Max. your terminology "clapped-out" fork oil, sounds like it needs an antibiotic! :oops:

prs
 

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:oops: My fork oil is origional with 80,000 miles on the bike,my dealer does most of the maint and never reccomended changing the fluid,hope my ft forks dont have the clap :lol: OLE YELLER MBG PA
 

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By 80,000 the "clap" has been eradicated and replaced with "crap".

You will find that it isn't even oil any more if you pour it out.

It will be more like sewer sludge, and will absolutely smell identical to it.

If you don't believe it, just take the fork cap loose sometime...
 

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Well max i shall leave that up to you,i am the guy that just scheduled that fri am in late may for the whole package and installing my alls balls and your fork brace.so get your shop fans ready to clean out the sewer.OLE YELLER MBG PA
 

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Discussion Starter #14
wont to thank all of you for your input it help me to make a decision to install and what to watch for thanks again
Jim
 

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magenta said:
Well max i shall leave that up to you,i am the guy that just scheduled that fri am in late may for the whole package and installing my alls balls and your fork brace.so get your shop fans ready to clean out the sewer.OLE YELLER MBG PA

OK.... we are going to make SURE we share some of the lovely aroma with you, just so you never do that to your bike again!!!!!

:22yikes:
 

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Max McAllister said:
By 80,000 the "clap" has been eradicated and replaced with "crap".

You will find that it isn't even oil any more if you pour it out.

It will be more like sewer sludge, and will absolutely smell identical to it.

If you don't believe it, just take the fork cap loose sometime...
Soooooo,
Max has enough knowledge on clap to sound personally experienced with that aspect....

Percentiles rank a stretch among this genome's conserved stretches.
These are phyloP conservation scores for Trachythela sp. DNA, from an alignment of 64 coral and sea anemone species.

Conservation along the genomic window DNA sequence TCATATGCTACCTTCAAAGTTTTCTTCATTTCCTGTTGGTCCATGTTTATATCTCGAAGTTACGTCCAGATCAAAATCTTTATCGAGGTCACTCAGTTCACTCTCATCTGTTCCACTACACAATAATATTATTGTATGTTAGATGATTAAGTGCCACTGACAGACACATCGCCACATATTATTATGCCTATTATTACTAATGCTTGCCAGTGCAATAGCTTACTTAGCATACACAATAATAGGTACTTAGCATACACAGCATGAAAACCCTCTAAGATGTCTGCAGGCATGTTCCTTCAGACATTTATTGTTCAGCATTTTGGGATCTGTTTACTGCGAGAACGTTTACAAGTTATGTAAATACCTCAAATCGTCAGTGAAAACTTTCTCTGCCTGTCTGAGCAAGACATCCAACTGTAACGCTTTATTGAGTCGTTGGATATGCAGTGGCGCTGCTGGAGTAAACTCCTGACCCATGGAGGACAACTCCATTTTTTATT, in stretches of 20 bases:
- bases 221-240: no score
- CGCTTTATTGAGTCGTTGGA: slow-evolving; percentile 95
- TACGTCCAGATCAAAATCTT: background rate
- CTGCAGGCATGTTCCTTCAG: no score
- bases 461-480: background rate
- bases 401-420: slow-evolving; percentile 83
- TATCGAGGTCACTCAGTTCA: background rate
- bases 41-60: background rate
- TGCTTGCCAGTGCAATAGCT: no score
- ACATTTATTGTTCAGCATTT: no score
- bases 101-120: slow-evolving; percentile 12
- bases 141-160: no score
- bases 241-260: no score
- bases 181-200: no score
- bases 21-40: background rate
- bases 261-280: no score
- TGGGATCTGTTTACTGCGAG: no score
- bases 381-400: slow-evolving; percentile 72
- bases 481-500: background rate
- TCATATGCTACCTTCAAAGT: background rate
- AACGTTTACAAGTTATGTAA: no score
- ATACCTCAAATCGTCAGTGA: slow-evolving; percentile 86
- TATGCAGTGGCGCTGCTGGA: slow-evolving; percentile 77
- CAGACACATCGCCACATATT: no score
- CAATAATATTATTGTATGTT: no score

He also seems to know EXACTLY what sewer sludge smells like????
And now he confesses that he's back to sniffing fork tubes again....
YOU BETTER GET YOUR LIFE TOGETHER YOUNG MAN!
YOU ARE ON A SLIPPERY SLOPE TO SELF RUIN!
And your wife dresses you funny too. :lol: :lol: :lol:
DC
 

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Belive me max,had i known it would have been done.I work as a service consultant,asst service manager at a gm truck shop,i relied on my dealer to tell me what maint was required at various intervals and he left me down.i review my customers maint history every visit and make sure they are doing what is required.Sadly i cannot count on a certain dealer to do the same.i always ask them to review the history when i go in.I have started to do my own maint now.The sad part is there is nothing in the owners manual about changing the fork oil,if needed it should be in the maint schedule.OLE YELLER MBG PA
 

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It's really sad there's no recommendation.

Some people brag about how far they have gone with no service!

So we have started filling a little jar for each customer to let them see what the oil looks like that came out of their forks. We send it back with the forks!

:lol:

I want to scare 'em into changing their dang fork oil!!! :lol: :twisted:
 

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Synthetic or dino ???? :roll: OLE YELLER MBG PA